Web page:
Our base case sees this differential strengthening. We see annual average global consumption for virgin PE increasing by 3.4% versus a 2.7% rise in worldwide GDP between 2019 and 2040 – a seven percentage point advantage. This would leave global demand at 190.6m tonnes in 2040.

But what if this is reversed? What if the rise of virgin consumption was seven percentage points less than GDP? This to me seems a perfectly reasonable alternative scenario. The end-result would be 575m tonnes lower virgin PE demand than in our base case during all of the years from 2019 until 2040.

PREVIOUS POST

China's ageing population could cost 240 million tonnes of polymers demand

01/03/2019

By John Richardson THERE was nothing miraculous about the “Chinese economic mi...

Learn more
NEXT POST

China's January credit surge: Case for one-off panic, no new global economic boom

06/03/2019

By John Richardson CHINA’S HUGE January credit increase might be the start of ...

Learn more
More posts
Polyethylene producers must avoid repeating the mistakes of Q1
05/06/2020

By John Richardson AFTER a very challenging first quarter, nobody wants to make further write-downs ...

Read
China’s PP production growth could lead to big declines in 2020 imports
01/06/2020

By John Richardson PLEASE DON’T say I didn’t warn you. China is rapidly moving towards polypropy...

Read
Coronavirus, impact on the developing world and the scale of demand losses
29/05/2020

By John Richardson ALL OF us are struggling to come to terms with a collapse in the global economy t...

Read
Coronavirus, reshoring and the polyester industry: Good luck with that
27/05/2020

By John Richardson POLITICIANS, not just including the Populist variety, are talking a lot about res...

Read
Beware of the fragile nature of the oil and petrochemical price recovery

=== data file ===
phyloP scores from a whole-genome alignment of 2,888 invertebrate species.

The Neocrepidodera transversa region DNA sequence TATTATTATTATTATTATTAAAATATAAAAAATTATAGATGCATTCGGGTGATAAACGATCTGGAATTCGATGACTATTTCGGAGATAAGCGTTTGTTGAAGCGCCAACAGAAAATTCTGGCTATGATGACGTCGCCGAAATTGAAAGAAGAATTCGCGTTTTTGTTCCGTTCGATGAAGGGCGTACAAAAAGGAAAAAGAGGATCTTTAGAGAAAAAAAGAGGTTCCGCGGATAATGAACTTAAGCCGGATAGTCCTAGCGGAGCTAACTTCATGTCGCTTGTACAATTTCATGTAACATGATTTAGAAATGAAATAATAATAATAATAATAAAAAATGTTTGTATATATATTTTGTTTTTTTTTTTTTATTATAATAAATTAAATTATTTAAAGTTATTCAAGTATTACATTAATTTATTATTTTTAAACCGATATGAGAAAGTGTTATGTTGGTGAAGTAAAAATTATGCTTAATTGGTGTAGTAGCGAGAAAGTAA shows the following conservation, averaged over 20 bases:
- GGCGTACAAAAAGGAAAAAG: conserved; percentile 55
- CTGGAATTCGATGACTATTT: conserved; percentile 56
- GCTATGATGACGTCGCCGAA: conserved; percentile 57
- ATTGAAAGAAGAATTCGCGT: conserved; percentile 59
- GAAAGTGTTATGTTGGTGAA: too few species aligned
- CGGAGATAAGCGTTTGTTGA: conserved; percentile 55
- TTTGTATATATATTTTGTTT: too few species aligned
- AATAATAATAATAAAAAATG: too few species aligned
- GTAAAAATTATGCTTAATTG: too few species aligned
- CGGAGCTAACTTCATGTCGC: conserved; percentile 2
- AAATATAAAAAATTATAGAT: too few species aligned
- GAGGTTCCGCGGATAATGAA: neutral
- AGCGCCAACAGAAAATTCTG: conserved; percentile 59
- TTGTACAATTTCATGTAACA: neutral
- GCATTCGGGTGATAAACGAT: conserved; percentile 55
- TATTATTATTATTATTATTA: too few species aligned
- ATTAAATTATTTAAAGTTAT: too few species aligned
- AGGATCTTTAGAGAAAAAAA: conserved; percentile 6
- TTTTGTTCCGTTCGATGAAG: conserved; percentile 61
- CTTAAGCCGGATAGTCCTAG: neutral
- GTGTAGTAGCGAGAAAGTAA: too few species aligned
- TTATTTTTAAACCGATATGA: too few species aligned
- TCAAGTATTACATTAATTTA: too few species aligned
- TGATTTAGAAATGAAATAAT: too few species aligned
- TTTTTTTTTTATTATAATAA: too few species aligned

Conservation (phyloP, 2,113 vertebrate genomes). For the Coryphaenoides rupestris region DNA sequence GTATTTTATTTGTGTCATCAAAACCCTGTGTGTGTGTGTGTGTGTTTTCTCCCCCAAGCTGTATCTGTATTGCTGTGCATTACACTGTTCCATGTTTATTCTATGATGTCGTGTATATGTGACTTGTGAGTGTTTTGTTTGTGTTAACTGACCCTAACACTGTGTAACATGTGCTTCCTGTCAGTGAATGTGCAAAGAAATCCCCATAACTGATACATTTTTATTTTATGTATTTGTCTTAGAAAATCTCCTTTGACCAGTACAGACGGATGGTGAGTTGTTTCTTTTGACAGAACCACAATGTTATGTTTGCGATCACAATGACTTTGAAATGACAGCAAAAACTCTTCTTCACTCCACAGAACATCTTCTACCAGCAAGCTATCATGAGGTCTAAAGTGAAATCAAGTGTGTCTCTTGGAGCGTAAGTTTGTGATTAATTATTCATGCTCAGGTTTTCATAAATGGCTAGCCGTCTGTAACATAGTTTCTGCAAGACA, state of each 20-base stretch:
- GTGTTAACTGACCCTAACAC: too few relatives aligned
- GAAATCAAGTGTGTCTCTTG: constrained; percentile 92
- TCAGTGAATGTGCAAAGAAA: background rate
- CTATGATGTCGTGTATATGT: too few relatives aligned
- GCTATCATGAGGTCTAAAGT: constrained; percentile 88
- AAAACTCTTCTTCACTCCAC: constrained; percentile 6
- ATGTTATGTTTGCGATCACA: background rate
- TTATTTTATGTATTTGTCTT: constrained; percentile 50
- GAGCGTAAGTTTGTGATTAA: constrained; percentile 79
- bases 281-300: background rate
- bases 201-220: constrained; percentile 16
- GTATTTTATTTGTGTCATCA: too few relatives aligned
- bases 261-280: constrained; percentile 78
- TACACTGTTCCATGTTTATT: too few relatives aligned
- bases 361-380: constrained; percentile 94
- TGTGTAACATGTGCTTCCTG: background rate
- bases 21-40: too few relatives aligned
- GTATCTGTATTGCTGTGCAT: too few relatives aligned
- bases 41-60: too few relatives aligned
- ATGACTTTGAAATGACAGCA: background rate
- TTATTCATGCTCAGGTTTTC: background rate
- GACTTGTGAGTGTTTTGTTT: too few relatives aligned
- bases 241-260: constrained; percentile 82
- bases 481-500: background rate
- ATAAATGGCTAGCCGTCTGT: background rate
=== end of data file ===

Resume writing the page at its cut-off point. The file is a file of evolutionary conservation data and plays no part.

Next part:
22/05/2020

By John Richardson RECENT rises in oil and petrochemicals prices should not in my view be taken as a...

Read
China petrochemical inventories build on what could be false hopes of a V-shaped rebound
19/05/2020

By John Richardson AS PETROCHEMICALS storage space in China fills up on the hope that the country ca...

Read
Further polyethylene rate cuts seem inevitable with no certainty on who will blink first
18/05/2020

By John Richardson IT IS NOT just a razor-like focus on petrochemicals demand that will get you thro...

Read
What petrochemical companies must do to adapt to a smaller coronavirus economy
15/05/2020

By John Richardson PETROCHEMICAL companies can adapt to the coronavirus New Normal by running their ...

Read

Market Intelligence

ICIS provides market intelligence that help businesses in the energy, petrochemical and fertilizer industries.

Learn more

Analytics

Across the globe, ICIS consultants provide detailed analysis and forecasting for the petrochemical, energy and fertilizer markets.

Learn more

Specialist Services

Find out more about how our specialist consulting services, events, conferences and training courses can help your teams.

Learn more

ICIS Insight

From our news service to our thought-leadership content, ICIS experts bring you the latest news and insight, when you need it.

Learn more